Marveling At The Historical

Math Oldies But Goodies

  • About This Blog

    This blog is mostly about math procedures in textbooks dated from about 1825-1900. I’m writing about them because some of the procedures are exquisite and much more powerful, and simpler, than some of the procedures in current text books. Really!

    I update this blog as frequently as possible ... every 2-3 days. And, if you are a lover of old texts and unique procedures, you might want to talk to me about them, at I’m not an antiquarian; the books I have are dusty, musty, brown-paged scribbled-in texts written by authors with insights into how math works. Unfortunately, most of their procedures have vanished. They’ve been overcome by more traditional perspectives, but you have to realize that at that time, they were teaching the traditional methods.

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Setting up Equations the Old Fashioned Way

Posted by mark schwartz on June 6, 2016


In Colaw and Elwood’s School Arithmetic Advanced Book (1900), they presented an interesting strategy for students to use in setting up equations, at least when first learning how to set up equations. They showed an interesting alternative.

The Story.

I noted something similar in several other texts of that time, but I don’t believe it was the universal approach, like today’s “let the unknown = x”. Colaw and Elwood don’t begin with “let x = ” but make an algebraic statement with words taken from the problem. It may not be as simple with problems that don’t translate as directly, but it is a very interesting approach.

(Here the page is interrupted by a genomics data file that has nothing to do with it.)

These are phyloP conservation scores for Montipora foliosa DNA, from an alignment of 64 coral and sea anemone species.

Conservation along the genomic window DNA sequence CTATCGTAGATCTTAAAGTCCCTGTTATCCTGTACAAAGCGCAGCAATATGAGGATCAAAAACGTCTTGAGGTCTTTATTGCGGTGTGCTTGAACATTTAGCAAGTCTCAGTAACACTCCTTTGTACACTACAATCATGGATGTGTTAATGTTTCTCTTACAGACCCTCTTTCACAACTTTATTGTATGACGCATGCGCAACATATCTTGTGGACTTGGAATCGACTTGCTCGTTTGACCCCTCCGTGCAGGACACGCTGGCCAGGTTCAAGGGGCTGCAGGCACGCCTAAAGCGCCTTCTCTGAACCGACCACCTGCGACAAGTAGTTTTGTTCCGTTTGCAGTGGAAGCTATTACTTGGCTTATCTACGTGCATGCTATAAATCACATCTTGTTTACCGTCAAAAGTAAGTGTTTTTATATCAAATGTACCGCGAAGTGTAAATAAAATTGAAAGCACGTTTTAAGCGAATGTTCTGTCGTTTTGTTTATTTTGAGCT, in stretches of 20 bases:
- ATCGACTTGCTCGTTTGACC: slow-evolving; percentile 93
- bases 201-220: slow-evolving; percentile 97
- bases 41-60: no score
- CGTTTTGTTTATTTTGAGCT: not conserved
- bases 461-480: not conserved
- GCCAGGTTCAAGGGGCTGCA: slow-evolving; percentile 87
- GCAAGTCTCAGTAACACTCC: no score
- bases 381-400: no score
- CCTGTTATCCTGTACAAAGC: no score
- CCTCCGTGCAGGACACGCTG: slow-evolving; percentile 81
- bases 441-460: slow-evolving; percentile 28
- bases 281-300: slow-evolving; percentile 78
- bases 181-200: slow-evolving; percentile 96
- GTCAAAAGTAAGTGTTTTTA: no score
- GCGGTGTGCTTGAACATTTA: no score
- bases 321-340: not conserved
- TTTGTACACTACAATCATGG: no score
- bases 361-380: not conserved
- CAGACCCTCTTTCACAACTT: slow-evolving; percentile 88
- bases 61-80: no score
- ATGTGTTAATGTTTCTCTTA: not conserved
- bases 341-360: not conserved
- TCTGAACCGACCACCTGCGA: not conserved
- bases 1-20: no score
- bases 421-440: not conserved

Several example (pg. 172) are:

Problem: If 10 dollars is taken away from 5 times A’s money it would equal 20 dollars plus 3 times A’s money. The equation:

5 times A’s money ─ $10 =  $20 + 3 times A’s money

Problem: of my money is the same as subtracting  of my money from nine dollars. The equation:

The equation:   1/4 of my money = $9 ─  1/5 of my money.

Other examples are presented. They solve these equations without substituting “x’ for the words. Rather, they carry the words throughout the problem, including the dollar sign. In this case, they abbreviated “of my money’ to just “my money” but generally they don’t abbreviate the words, noting that having to write out the words every time helps students see the correctness or incorrectness of their solution. Another effect of this, I believe, is that students have to slow down to write everything out and perhaps gives them more time to reflect not only on their problem but also on their strategy for solving equations in general.

This strategy provides a step not typically available in today’s strategies, which is to set the unknown equal to “x”. Another aspect, I believe, of the Colaw/Elwood idea, is that it makes the process less abstract, which I believe is helpful. I’d also like to note that in other texts at that time, the use of the first letter of the item would be used rather than “x”. For the above problem  “5 times A’s money ─ $10 =  $20 + 3 times A’s money”, it could simply be “5a – 10 = 20 + 3a”.

You might want to give these ideas a try and see if it helps.


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